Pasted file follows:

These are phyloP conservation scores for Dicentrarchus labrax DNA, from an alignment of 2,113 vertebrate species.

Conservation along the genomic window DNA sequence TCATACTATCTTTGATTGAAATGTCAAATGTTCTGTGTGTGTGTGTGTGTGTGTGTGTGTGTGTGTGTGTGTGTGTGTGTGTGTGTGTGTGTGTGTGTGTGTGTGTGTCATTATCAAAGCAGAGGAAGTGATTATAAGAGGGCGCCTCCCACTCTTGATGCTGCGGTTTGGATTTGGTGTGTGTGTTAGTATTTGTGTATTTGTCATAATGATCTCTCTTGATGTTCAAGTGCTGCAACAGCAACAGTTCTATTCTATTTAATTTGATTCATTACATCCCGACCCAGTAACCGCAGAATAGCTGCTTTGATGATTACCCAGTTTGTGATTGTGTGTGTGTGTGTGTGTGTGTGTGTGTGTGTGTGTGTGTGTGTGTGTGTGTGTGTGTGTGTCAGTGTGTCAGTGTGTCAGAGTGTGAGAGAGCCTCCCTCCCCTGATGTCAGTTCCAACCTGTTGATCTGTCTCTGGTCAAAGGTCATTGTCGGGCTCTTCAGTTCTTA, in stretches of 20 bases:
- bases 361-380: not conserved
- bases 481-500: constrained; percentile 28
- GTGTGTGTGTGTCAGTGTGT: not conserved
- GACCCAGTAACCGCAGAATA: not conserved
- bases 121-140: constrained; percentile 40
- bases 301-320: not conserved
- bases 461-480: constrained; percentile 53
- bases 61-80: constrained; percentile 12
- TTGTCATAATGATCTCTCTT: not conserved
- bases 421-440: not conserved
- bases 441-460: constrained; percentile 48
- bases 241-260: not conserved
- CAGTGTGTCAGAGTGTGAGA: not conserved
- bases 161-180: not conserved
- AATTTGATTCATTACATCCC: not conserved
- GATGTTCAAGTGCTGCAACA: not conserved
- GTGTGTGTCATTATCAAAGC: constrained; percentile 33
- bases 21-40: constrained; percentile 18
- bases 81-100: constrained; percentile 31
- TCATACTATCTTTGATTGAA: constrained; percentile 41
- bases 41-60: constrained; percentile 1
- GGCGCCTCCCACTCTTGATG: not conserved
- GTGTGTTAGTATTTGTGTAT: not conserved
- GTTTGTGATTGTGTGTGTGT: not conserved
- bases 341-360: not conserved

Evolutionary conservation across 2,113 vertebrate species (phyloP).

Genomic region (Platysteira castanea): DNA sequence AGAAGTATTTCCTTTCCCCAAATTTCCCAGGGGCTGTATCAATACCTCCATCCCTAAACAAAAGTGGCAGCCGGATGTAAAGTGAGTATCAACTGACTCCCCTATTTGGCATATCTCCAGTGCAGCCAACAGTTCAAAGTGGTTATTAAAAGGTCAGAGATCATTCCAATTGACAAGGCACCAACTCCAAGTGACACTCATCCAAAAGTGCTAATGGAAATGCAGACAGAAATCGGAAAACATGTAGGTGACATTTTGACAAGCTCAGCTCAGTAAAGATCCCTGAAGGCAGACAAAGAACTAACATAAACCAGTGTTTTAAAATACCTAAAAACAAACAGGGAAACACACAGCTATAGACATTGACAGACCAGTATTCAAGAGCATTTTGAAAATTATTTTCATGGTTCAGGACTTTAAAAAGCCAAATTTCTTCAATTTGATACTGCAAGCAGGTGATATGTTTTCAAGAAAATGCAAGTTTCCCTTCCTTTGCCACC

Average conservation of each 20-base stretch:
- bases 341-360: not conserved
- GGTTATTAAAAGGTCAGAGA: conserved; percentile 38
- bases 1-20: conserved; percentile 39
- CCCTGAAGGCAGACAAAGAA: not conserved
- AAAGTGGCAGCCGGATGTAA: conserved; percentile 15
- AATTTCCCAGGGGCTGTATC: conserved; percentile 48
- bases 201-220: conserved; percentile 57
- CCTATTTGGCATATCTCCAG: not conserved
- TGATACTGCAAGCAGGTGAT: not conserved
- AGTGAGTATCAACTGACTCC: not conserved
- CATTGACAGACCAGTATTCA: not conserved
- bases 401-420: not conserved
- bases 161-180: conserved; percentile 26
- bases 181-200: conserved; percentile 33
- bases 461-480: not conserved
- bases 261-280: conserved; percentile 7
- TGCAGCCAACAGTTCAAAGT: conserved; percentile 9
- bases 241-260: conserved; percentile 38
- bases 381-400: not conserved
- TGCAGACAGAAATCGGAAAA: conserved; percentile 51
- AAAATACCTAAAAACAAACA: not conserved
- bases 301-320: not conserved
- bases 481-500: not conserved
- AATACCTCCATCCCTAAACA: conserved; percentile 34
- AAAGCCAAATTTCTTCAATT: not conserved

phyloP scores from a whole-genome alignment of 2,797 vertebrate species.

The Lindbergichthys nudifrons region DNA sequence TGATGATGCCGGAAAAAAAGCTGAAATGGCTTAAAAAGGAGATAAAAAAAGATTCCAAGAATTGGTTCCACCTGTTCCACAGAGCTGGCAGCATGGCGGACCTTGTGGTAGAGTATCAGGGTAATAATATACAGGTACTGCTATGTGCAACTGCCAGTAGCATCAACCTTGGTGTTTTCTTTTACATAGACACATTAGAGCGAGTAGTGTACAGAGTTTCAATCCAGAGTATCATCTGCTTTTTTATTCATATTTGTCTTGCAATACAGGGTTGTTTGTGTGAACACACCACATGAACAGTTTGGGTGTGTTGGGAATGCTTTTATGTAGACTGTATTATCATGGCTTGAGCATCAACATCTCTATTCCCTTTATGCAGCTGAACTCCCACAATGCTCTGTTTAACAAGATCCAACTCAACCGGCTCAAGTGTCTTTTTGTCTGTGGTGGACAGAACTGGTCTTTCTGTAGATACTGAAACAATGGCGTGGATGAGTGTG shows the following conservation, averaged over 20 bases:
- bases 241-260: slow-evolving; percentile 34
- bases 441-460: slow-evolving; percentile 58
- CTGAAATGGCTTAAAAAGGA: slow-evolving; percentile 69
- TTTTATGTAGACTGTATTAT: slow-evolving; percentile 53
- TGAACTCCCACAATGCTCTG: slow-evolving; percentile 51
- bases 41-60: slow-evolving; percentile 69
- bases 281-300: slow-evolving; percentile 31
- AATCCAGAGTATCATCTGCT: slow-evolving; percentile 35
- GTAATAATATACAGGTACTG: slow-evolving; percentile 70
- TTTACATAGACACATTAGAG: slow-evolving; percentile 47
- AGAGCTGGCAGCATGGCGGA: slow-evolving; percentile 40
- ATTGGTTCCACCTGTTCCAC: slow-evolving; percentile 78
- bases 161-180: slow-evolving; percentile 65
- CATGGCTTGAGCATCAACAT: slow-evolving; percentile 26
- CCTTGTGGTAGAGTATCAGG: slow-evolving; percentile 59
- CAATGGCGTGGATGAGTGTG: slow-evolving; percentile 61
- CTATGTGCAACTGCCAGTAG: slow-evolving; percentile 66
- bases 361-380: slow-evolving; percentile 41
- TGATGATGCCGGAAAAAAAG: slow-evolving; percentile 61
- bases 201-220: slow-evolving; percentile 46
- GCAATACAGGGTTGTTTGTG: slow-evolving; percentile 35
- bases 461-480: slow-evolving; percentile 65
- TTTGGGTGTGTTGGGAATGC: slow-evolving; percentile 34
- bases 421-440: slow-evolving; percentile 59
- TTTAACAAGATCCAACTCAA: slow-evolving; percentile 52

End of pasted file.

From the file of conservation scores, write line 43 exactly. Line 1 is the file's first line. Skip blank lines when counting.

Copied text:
- bases 161-180: conserved; percentile 26